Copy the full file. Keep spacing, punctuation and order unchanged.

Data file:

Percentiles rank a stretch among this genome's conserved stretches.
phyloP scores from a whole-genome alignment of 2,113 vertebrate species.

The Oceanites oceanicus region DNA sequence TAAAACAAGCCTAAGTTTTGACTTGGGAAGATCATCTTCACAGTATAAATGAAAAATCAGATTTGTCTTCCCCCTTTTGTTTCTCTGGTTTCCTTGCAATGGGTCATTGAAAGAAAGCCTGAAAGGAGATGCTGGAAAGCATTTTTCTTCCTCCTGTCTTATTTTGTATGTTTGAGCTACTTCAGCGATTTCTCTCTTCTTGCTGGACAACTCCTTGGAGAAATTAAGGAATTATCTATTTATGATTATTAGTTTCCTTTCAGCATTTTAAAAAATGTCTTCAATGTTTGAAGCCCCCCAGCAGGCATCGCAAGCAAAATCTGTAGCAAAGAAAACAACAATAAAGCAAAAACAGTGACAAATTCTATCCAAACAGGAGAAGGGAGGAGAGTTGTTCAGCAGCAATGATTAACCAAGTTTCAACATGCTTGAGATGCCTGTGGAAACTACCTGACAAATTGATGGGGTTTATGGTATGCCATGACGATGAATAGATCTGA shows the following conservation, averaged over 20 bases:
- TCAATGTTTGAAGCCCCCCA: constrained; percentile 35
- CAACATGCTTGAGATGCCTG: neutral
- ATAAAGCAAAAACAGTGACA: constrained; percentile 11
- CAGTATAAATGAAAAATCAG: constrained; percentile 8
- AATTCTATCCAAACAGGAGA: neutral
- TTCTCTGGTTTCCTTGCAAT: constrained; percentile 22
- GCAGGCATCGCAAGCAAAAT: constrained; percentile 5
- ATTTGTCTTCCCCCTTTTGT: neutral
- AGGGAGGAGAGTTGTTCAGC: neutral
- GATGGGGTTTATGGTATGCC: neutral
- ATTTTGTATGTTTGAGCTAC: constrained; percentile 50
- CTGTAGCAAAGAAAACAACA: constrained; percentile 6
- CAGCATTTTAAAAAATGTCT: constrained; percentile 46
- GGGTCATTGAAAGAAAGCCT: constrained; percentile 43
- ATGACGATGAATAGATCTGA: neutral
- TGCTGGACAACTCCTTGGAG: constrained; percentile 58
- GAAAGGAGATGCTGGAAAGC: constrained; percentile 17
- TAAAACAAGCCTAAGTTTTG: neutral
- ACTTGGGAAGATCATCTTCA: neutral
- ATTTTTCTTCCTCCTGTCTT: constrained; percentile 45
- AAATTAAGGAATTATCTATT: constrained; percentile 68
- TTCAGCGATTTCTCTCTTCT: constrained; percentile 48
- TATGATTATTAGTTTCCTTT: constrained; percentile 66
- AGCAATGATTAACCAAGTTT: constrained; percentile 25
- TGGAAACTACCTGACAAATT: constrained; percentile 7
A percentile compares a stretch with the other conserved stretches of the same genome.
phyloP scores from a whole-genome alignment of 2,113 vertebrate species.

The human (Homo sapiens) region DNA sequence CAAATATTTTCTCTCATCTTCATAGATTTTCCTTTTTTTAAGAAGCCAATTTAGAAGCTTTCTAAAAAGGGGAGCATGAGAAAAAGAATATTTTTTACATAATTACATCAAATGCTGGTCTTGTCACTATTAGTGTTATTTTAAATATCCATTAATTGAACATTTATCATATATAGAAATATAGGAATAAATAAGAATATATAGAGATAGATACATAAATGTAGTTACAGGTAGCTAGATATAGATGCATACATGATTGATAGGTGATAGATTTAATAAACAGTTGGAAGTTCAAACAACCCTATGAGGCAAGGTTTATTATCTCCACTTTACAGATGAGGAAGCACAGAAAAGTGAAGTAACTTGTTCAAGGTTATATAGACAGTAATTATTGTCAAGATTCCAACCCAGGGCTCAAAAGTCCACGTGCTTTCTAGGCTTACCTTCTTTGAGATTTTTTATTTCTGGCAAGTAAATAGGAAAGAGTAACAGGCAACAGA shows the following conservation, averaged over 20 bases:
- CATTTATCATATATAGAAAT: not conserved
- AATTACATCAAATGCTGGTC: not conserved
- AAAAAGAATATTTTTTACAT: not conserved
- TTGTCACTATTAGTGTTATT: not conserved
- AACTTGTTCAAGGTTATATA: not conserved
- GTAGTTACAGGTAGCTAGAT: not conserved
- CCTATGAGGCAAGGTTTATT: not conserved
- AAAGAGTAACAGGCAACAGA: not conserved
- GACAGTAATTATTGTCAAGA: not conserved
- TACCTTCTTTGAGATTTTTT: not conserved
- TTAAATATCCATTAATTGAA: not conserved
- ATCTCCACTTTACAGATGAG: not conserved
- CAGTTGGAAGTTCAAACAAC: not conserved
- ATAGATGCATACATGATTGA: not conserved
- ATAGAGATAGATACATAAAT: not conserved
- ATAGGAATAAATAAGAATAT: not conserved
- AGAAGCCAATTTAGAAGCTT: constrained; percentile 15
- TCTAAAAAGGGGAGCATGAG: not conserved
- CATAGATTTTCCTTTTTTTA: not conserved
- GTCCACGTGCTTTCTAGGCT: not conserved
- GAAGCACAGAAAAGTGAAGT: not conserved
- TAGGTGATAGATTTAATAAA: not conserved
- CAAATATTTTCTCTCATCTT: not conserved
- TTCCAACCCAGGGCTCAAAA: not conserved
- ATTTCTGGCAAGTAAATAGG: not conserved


Percentiles rank a stretch among this genome's conserved stretches.
phyloP scores from a whole-genome alignment of 2,113 vertebrate species.

The Oceanites oceanicus region DNA sequence TAAAACAAGCCTAAGTTTTGACTTGGGAAGATCATCTTCACAGTATAAATGAAAAATCAGATTTGTCTTCCCCCTTTTGTTTCTCTGGTTTCCTTGCAATGGGTCATTGAAAGAAAGCCTGAAAGGAGATGCTGGAAAGCATTTTTCTTCCTCCTGTCTTATTTTGTATGTTTGAGCTACTTCAGCGATTTCTCTCTTCTTGCTGGACAACTCCTTGGAGAAATTAAGGAATTATCTATTTATGATTATTAGTTTCCTTTCAGCATTTTAAAAAATGTCTTCAATGTTTGAAGCCCCCCAGCAGGCATCGCAAGCAAAATCTGTAGCAAAGAAAACAACAATAAAGCAAAAACAGTGACAAATTCTATCCAAACAGGAGAAGGGAGGAGAGTTGTTCAGCAGCAATGATTAACCAAGTTTCAACATGCTTGAGATGCCTGTGGAAACTACCTGACAAATTGATGGGGTTTATGGTATGCCATGACGATGAATAGATCTGA shows the following conservation, averaged over 20 bases:
- TCAATGTTTGAAGCCCCCCA: constrained; percentile 35
- CAACATGCTTGAGATGCCTG: neutral
- ATAAAGCAAAAACAGTGACA: constrained; percentile 11
- CAGTATAAATGAAAAATCAG: constrained; percentile 8
- AATTCTATCCAAACAGGAGA: neutral
- TTCTCTGGTTTCCTTGCAAT: constrained; percentile 22
- GCAGGCATCGCAAGCAAAAT: constrained; percentile 5
- ATTTGTCTTCCCCCTTTTGT: neutral
- AGGGAGGAGAGTTGTTCAGC: neutral
- GATGGGGTTTATGGTATGCC: neutral
- ATTTTGTATGTTTGAGCTAC: constrained; percentile 50
- CTGTAGCAAAGAAAACAACA: constrained; percentile 6
- CAGCATTTTAAAAAATGTCT: constrained; percentile 46
- GGGTCATTGAAAGAAAGCCT: constrained; percentile 43
- ATGACGATGAATAGATCTGA: neutral
- TGCTGGACAACTCCTTGGAG: constrained; percentile 58
- GAAAGGAGATGCTGGAAAGC: constrained; percentile 17
- TAAAACAAGCCTAAGTTTTG: neutral
- ACTTGGGAAGATCATCTTCA: neutral
- ATTTTTCTTCCTCCTGTCTT: constrained; percentile 45
- AAATTAAGGAATTATCTATT: constrained; percentile 68
- TTCAGCGATTTCTCTCTTCT: constrained; percentile 48
- TATGATTATTAGTTTCCTTT: constrained; percentile 66
- AGCAATGATTAACCAAGTTT: constrained; percentile 25
- TGGAAACTACCTGACAAATT: constrained; percentile 7
A percentile compares a stretch with the other conserved stretches of the same genome.
phyloP scores from a whole-genome alignment of 2,113 vertebrate species.

The human (Homo sapiens) region DNA sequence CAAATATTTTCTCTCATCTTCATAGATTTTCCTTTTTTTAAGAAGCCAATTTAGAAGCTTTCTAAAAAGGGGAGCATGAGAAAAAGAATATTTTTTACATAATTACATCAAATGCTGGTCTTGTCACTATTAGTGTTATTTTAAATATCCATTAATTGAACATTTATCATATATAGAAATATAGGAATAAATAAGAATATATAGAGATAGATACATAAATGTAGTTACAGGTAGCTAGATATAGATGCATACATGATTGATAGGTGATAGATTTAATAAACAGTTGGAAGTTCAAACAACCCTATGAGGCAAGGTTTATTATCTCCACTTTACAGATGAGGAAGCACAGAAAAGTGAAGTAACTTGTTCAAGGTTATATAGACAGTAATTATTGTCAAGATTCCAACCCAGGGCTCAAAAGTCCACGTGCTTTCTAGGCTTACCTTCTTTGAGATTTTTTATTTCTGGCAAGTAAATAGGAAAGAGTAACAGGCAACAGA shows the following conservation, averaged over 20 bases:
- CATTTATCATATATAGAAAT: not conserved
- AATTACATCAAATGCTGGTC: not conserved
- AAAAAGAATATTTTTTACAT: not conserved
- TTGTCACTATTAGTGTTATT: not conserved
- AACTTGTTCAAGGTTATATA: not conserved
- GTAGTTACAGGTAGCTAGAT: not conserved
- CCTATGAGGCAAGGTTTATT: not conserved
- AAAGAGTAACAGGCAACAGA: not conserved
- GACAGTAATTATTGTCAAGA: not conserved
- TACCTTCTTTGAGATTTTTT: not conserved
- TTAAATATCCATTAATTGAA: not conserved
- ATCTCCACTTTACAGATGAG: not conserved
- CAGTTGGAAGTTCAAACAAC: not conserved
- ATAGATGCATACATGATTGA: not conserved
- ATAGAGATAGATACATAAAT: not conserved
- ATAGGAATAAATAAGAATAT: not conserved
- AGAAGCCAATTTAGAAGCTT: constrained; percentile 15
- TCTAAAAAGGGGAGCATGAG: not conserved
- CATAGATTTTCCTTTTTTTA: not conserved
- GTCCACGTGCTTTCTAGGCT: not conserved
- GAAGCACAGAAAAGTGAAGT: not conserved
- TAGGTGATAGATTTAATAAA: not conserved
- CAAATATTTTCTCTCATCTT: not conserved
- TTCCAACCCAGGGCTCAAAA: not conserved
- ATTTCTGGCAAGTAAATAGG: not conserved